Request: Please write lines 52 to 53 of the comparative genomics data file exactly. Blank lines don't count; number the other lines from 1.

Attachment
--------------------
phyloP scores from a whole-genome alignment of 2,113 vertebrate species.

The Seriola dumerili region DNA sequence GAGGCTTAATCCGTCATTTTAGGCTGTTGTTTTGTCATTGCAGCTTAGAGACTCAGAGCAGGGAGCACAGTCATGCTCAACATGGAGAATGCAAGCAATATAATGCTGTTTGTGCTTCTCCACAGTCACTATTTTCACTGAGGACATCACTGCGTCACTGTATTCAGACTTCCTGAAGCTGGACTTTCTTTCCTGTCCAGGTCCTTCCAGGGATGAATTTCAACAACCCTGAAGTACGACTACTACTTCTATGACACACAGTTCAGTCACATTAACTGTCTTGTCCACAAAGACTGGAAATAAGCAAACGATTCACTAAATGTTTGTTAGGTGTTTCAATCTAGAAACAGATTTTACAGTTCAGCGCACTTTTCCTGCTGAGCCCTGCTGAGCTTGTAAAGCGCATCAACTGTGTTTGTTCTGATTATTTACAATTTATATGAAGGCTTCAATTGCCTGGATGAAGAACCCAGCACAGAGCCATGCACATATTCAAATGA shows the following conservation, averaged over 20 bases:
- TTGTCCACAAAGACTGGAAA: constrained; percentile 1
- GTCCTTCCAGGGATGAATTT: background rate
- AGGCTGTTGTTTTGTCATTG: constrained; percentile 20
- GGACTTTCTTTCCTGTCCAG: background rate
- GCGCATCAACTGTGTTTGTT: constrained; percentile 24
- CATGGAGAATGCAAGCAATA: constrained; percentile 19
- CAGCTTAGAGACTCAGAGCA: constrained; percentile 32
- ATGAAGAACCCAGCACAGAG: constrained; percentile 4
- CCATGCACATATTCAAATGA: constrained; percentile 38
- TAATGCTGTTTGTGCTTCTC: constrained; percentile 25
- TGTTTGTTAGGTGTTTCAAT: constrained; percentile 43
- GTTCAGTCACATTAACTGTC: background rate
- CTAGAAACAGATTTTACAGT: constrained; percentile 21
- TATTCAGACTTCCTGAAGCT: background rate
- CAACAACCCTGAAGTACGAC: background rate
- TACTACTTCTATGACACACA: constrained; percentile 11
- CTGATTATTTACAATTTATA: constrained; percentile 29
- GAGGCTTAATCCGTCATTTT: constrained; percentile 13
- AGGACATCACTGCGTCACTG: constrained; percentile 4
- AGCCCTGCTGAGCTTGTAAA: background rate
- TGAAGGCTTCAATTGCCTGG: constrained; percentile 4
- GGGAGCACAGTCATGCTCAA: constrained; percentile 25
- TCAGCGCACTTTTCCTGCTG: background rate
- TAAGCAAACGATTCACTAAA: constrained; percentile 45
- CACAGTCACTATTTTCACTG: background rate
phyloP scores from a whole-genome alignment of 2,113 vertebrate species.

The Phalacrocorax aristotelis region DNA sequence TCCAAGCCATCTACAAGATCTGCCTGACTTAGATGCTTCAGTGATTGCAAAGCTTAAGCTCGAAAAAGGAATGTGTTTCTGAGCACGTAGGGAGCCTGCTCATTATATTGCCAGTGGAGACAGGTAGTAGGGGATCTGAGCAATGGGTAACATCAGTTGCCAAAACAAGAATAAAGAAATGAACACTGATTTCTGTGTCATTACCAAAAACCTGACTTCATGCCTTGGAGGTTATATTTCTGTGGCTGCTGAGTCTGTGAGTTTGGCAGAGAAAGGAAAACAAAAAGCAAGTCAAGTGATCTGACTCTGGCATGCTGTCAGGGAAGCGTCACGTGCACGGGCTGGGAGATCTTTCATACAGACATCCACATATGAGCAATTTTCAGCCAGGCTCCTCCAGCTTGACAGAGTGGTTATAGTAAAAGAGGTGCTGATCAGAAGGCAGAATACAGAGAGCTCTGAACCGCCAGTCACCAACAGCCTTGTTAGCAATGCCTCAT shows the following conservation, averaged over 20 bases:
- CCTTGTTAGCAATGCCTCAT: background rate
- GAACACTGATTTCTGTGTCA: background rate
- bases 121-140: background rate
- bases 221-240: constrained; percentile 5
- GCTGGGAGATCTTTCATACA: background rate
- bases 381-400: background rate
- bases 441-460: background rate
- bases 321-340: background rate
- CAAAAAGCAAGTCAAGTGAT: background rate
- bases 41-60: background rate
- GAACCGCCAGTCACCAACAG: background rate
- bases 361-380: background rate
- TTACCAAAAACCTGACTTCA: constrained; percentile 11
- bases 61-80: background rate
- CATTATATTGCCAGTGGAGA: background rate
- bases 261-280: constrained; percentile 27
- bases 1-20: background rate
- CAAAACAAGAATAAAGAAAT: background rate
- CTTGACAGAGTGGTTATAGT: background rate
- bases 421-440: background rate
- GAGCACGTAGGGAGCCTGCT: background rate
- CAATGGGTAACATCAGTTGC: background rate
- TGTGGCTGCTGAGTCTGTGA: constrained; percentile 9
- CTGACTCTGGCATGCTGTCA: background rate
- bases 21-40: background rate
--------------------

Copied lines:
- TGTGGCTGCTGAGTCTGTGA: constrained; percentile 9
- CTGACTCTGGCATGCTGTCA: background rate